9 Ways to Keep Bipolar Disorder Under Control

  • Sad woman against window
    9 Ways to Keep Bipolar Disorder Under Control
    The extreme swings in mood and energy levels that come with bipolar disorder can hamper day-to-day living. Most people diagnosed with bipolar disorder will need to manage it for the rest of their lives, so having a plan that limits mood swings is the key to your well-being. Here are nine rules to live by.

  • Pill in hand
    1. Take Your Meds
    Although there's no cure for bipolar disorder, sticking with your prescribed medications can, over time, reduce mood swings and other symptoms. Common medications include mood stabilizers, atypical antipsychotics, and antidepressants. They can all have side effects, which might tempt you to stop taking them, but that can make your symptoms worse. Talk with your doctor about ways to manage side effects or try alternate drugs; never simply abandon your treatment plan.

  • Taking notes
    2. Keep a Daily Life Chart
    Living with bipolar disorder can mean unpredictable changes in your daily mood, sleep patterns, and medication side effects. By keeping a daily log, you and your doctor can get a better sense of how you're doing. In many cases, as changes occur, your doctor can adjust or switch medications to keep your symptoms under control. Try a pocket-size calendar or notebook for your daily log.

  • Man at counseling session
    3. Make the Most of Talk Therapy
    Medication is important for keeping bipolar disorder in check, but so is talk therapy. Also called psychotherapy, this part of your treatment plan can give you the education, guidance, and support you need to cope with symptoms, recognize a relapse, and avoid dangerous behaviors.

  • Senior woman sleeping
    4. Get Into a Daily Rhythm
    During bouts of both mania and depression, sleeping and eating habits can change. You can better control symptoms of mania and depression by doing your best to keep to a regular schedule. A change in your sleeping or eating habits could be an early warning sign of a relapse, so tell your doctor about any such changes.

  • Woman sitting against wall
    5. Guard Against Risky Behavior During Mania
    One of the dangers of a high mood swing is the likelihood of making bad decisions. You may feel overly confident and have a very high opinion of yourself, but these feelings can be deceptive. Remember that during a manic mood, your thoughts may be racing, impulsive and unrealistic. You may also be easily distracted. This can lead to dangerous and reckless behavior that can take physical, emotional and financial toll on your life.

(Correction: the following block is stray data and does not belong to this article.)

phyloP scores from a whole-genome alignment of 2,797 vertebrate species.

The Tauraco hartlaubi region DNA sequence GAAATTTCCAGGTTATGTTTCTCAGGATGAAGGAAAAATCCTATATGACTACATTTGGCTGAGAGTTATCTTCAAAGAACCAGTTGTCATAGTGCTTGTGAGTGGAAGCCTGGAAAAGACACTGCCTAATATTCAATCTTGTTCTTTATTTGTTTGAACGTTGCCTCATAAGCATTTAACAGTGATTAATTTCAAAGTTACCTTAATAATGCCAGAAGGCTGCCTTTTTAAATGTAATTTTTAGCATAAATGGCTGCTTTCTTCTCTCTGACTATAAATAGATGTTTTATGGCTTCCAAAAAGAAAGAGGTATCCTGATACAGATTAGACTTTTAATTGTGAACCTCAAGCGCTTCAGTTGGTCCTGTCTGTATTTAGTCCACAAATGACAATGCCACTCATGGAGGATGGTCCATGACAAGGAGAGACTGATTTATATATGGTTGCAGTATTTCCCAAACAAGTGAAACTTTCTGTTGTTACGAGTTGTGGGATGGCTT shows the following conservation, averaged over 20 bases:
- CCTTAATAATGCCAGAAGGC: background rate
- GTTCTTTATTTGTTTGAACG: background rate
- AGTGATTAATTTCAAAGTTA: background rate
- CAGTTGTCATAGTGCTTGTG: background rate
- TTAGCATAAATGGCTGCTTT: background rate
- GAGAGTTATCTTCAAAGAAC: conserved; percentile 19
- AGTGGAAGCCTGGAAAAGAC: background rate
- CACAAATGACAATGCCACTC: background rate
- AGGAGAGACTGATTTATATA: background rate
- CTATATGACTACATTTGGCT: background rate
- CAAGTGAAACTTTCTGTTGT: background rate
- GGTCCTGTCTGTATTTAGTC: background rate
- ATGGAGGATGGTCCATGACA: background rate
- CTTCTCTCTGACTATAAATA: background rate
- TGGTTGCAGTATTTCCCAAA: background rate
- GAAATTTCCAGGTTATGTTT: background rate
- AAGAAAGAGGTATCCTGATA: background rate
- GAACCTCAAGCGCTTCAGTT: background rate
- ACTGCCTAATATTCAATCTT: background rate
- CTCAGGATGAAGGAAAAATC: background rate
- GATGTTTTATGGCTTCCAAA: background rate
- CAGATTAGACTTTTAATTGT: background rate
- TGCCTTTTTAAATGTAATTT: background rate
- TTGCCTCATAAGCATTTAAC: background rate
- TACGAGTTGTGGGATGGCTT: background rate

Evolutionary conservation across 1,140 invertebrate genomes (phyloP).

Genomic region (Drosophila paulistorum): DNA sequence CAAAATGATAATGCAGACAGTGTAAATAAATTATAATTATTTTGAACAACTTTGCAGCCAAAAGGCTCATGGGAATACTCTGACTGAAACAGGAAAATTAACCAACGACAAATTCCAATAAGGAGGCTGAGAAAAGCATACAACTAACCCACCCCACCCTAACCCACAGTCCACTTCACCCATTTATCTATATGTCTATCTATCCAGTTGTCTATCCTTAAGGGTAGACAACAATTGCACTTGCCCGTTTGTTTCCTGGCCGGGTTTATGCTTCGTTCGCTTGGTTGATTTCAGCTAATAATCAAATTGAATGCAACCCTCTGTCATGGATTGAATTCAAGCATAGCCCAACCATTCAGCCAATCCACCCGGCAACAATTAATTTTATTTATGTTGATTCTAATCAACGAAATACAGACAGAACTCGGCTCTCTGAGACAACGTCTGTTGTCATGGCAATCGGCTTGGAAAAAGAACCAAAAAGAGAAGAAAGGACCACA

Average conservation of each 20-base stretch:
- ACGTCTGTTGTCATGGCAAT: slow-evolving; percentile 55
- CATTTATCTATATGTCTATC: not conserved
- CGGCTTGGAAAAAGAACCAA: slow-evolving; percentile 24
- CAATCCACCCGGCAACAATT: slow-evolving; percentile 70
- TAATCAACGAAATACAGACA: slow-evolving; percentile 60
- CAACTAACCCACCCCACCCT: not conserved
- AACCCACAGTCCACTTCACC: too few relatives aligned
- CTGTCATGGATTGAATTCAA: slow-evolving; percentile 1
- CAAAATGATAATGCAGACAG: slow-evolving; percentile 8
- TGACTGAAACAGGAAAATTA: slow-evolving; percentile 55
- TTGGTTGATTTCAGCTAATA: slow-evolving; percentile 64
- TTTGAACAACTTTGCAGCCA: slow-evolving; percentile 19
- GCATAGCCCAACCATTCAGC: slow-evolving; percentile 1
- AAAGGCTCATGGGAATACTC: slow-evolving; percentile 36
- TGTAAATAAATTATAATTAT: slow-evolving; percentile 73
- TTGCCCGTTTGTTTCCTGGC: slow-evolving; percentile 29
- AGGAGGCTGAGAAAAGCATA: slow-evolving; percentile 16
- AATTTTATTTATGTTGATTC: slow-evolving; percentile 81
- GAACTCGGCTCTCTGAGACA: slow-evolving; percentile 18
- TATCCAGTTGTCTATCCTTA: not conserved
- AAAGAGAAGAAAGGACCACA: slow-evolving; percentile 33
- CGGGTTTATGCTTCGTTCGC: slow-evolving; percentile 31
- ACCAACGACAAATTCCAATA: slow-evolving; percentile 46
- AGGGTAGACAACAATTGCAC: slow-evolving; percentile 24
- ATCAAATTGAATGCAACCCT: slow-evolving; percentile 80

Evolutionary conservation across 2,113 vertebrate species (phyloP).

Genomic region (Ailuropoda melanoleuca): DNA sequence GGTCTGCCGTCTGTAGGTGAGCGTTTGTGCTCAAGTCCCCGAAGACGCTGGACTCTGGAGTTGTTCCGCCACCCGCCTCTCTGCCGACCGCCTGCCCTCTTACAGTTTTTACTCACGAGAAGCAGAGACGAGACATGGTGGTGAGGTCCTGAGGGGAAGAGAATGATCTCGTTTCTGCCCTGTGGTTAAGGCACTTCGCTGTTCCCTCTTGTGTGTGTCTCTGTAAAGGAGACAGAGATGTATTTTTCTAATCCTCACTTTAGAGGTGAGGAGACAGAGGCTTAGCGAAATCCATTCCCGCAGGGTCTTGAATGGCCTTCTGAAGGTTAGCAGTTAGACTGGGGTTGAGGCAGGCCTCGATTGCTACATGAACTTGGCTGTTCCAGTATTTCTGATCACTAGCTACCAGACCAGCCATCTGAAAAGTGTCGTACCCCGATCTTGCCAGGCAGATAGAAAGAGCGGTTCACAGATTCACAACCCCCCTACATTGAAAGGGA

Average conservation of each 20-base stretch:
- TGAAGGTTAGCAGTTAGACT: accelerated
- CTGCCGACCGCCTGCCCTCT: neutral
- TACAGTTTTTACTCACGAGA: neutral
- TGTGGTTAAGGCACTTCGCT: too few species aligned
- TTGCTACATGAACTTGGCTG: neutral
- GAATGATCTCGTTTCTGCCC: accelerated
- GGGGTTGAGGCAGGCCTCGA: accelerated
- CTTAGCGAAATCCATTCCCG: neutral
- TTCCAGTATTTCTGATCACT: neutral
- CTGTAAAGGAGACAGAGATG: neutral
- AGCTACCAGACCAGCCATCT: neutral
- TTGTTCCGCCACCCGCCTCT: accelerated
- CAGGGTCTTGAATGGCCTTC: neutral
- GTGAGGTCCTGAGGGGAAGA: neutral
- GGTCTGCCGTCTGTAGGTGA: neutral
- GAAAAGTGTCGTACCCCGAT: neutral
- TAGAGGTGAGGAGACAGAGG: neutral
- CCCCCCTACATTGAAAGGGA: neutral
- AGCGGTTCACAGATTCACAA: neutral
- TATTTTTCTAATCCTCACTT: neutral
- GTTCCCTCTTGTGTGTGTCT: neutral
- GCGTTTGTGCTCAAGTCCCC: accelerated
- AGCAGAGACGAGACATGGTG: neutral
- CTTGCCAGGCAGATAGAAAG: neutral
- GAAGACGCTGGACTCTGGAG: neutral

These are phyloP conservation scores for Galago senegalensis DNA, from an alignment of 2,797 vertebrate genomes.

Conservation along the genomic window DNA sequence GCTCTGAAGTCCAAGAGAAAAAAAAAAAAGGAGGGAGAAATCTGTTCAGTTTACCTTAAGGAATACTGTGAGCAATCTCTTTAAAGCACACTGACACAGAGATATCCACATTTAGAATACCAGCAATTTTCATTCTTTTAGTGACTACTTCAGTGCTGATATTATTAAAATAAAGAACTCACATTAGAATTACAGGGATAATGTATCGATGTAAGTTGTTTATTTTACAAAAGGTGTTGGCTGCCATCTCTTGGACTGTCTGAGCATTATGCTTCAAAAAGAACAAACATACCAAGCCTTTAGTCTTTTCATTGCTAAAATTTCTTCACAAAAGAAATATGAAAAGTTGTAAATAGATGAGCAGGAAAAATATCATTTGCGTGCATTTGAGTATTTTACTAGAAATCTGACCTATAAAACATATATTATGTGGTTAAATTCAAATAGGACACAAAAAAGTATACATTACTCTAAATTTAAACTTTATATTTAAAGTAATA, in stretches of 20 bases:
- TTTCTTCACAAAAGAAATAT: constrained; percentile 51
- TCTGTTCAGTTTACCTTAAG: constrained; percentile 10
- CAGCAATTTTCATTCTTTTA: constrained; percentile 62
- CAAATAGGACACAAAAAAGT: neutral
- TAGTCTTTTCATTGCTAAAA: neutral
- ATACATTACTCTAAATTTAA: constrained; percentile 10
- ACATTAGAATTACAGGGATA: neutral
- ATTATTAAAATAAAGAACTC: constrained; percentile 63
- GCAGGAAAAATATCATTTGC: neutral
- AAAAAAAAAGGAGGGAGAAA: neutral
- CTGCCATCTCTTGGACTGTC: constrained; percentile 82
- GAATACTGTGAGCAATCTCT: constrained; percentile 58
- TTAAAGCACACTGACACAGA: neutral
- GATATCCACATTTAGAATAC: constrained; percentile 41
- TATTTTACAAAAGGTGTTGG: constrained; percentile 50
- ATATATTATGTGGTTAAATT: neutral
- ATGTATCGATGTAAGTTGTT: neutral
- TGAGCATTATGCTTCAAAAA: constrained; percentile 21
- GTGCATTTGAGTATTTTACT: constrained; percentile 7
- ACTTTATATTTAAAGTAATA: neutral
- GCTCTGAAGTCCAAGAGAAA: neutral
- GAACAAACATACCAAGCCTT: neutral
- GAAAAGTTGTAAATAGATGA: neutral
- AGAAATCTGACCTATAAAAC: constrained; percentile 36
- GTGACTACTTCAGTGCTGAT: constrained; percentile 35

• man-with-hand-on-head
    6. Guard Against Dangerous Thoughts During Depression
    When you feel depressed, you may have trouble concentrating and making good decisions. It's important to recognize if you're having thoughts of death or suicide. Up to 15% of people with bipolar disorder commit suicide. The risk is highest among people who are not getting treated and are in a depression mood swing. If you have suicidal thoughts, call 911 immediately.

  • two pints of beer in pub
    7. Avoid Drugs and Alcohol
    Abusing drugs or alcohol is very common in people with bipolar disorder. You may be tempted to blunt symptoms of depression by drinking or to use a controlled substance when you're feeling high during mania. Called "self-medicating," these behaviors only make symptoms worse and, when you are doing well, can trigger a relapse.

  • Woman with migraine
    8. Take Care of Other Medical Problems
    Diabetes, heart disease, obesity, and migraine headaches are just some of the health conditions more common in people with bipolar disorder. Left untreated, these conditions can make you feel worse. Also, ask your doctor to check for hypothyroidism, which means having an underactive thyroid gland. The common bipolar medication lithium can lead to low levels of thyroid hormone, which drives energy levels down and triggers rapid mood changes.

  • middle-aged-couple-in-counseling
    9. Put Together a Treatment Team
    The professionals who help you keep bipolar disorder in check include your primary care doctor and your psychiatrist; they're responsible for medications and medical care. Psychologists, social workers, and counselors can help you with talk therapy and emotional support. Make sure you also have a good support system of friends and family. You might want to consider joining a bipolar support group to share your experiences with people who understand just what you're going through.

9 Ways to Keep Bipolar Disorder Under Control

About The Author

  1. Bipolar Disorder, National Institute of Mental Health (http://www.nimh.nih.gov/health/publications/bipolar-disorder/complete-index.shtml)
  2. Bipolar Disorder (all sections), University of Maryland Medical Center (http://www.umm.edu/patiented/articles/what_bipolar_disorder_000066_1.htm)
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Last Review Date: 2019 May 25
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